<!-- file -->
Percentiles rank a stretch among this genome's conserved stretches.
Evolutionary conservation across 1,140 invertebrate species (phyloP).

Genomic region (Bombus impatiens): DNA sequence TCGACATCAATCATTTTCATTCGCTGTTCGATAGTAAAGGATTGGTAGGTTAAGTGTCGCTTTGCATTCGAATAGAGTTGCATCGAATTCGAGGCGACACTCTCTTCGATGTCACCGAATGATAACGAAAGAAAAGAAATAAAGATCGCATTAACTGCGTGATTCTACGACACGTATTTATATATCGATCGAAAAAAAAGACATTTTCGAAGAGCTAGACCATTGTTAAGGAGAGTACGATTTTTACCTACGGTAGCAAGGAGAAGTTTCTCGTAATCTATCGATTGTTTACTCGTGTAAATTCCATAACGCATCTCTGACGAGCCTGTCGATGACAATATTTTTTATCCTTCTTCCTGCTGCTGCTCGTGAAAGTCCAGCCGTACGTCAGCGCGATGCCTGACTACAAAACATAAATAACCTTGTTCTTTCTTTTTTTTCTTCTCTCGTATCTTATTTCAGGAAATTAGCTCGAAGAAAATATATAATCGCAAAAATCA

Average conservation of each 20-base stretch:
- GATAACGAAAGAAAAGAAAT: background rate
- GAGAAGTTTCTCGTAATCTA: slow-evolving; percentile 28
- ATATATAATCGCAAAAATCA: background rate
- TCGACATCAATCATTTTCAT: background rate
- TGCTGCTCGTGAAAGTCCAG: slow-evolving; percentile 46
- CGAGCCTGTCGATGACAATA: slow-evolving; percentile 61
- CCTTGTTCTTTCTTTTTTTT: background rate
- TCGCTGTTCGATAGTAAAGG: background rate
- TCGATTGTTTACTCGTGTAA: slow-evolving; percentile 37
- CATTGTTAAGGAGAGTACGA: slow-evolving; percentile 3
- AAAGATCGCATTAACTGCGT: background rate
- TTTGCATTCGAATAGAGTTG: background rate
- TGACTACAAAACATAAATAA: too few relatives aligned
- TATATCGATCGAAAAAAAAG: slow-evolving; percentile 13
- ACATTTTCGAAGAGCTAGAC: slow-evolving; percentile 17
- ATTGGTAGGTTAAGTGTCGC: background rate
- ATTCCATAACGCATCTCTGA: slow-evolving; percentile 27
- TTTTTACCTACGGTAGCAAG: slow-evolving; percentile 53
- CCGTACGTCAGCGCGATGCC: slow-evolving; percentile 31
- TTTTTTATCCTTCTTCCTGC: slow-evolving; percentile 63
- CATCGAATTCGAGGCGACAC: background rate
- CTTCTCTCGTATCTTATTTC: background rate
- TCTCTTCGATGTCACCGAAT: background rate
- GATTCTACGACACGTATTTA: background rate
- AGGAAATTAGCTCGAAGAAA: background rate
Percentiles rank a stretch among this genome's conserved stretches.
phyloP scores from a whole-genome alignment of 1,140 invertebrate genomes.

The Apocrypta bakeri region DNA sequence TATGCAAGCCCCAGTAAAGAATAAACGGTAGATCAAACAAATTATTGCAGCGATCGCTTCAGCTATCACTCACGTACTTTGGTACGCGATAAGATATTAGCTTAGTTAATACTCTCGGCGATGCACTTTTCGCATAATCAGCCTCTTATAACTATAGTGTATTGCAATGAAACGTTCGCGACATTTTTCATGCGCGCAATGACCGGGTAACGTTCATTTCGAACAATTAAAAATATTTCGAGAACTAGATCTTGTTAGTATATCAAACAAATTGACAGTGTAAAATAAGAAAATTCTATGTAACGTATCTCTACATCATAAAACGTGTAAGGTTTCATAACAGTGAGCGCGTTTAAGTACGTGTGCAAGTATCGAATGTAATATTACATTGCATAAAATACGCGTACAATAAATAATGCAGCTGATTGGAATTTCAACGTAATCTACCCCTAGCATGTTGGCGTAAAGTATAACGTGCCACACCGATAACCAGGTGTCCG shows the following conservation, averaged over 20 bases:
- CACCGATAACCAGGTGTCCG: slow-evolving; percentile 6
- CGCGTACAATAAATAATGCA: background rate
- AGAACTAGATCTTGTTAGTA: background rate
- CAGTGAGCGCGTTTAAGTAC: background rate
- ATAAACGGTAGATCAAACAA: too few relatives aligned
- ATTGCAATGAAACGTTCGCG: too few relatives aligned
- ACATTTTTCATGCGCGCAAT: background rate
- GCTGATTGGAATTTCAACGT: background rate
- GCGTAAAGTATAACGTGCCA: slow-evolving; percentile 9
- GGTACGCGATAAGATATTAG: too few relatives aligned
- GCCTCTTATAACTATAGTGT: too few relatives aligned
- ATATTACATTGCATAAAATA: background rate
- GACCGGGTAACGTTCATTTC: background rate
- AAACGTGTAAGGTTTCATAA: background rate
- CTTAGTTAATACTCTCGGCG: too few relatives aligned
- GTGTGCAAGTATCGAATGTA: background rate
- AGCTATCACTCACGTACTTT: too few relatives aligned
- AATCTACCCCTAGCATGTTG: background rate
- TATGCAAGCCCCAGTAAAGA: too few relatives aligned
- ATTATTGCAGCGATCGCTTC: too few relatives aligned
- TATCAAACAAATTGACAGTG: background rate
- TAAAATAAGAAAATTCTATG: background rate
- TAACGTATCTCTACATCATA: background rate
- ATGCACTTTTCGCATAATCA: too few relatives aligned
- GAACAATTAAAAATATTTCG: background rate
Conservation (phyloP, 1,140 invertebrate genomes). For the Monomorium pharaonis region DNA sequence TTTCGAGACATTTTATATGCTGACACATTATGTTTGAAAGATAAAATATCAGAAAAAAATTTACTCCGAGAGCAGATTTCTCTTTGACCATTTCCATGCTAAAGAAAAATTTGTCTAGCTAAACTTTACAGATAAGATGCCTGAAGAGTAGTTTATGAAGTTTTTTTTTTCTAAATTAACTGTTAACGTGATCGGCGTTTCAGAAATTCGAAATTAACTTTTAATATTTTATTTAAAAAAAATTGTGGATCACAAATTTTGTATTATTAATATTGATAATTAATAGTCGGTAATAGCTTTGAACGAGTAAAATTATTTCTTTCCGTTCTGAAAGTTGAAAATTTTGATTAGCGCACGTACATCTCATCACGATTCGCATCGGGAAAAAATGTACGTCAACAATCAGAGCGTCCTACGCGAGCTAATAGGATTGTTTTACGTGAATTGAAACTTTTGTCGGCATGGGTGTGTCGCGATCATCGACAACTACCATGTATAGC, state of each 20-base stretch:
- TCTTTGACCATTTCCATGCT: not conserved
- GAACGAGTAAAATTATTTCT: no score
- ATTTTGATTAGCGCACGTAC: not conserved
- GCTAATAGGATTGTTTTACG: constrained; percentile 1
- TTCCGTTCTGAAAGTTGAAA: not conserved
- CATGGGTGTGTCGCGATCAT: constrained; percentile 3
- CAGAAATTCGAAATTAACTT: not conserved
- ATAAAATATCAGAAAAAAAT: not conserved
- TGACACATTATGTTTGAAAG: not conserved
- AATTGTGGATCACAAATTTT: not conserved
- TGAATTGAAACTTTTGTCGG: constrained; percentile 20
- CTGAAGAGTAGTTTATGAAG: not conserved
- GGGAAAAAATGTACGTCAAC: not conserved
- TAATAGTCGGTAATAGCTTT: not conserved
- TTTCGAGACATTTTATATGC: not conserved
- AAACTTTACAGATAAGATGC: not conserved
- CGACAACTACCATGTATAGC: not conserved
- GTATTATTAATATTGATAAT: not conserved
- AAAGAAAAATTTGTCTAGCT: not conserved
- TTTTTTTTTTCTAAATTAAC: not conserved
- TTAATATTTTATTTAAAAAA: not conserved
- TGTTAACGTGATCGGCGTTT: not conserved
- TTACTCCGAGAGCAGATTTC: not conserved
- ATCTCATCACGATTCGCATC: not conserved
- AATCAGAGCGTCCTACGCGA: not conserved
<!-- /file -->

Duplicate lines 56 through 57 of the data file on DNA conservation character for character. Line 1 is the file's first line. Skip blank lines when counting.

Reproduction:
- ATGCACTTTTCGCATAATCA: too few relatives aligned
- GAACAATTAAAAATATTTCG: background rate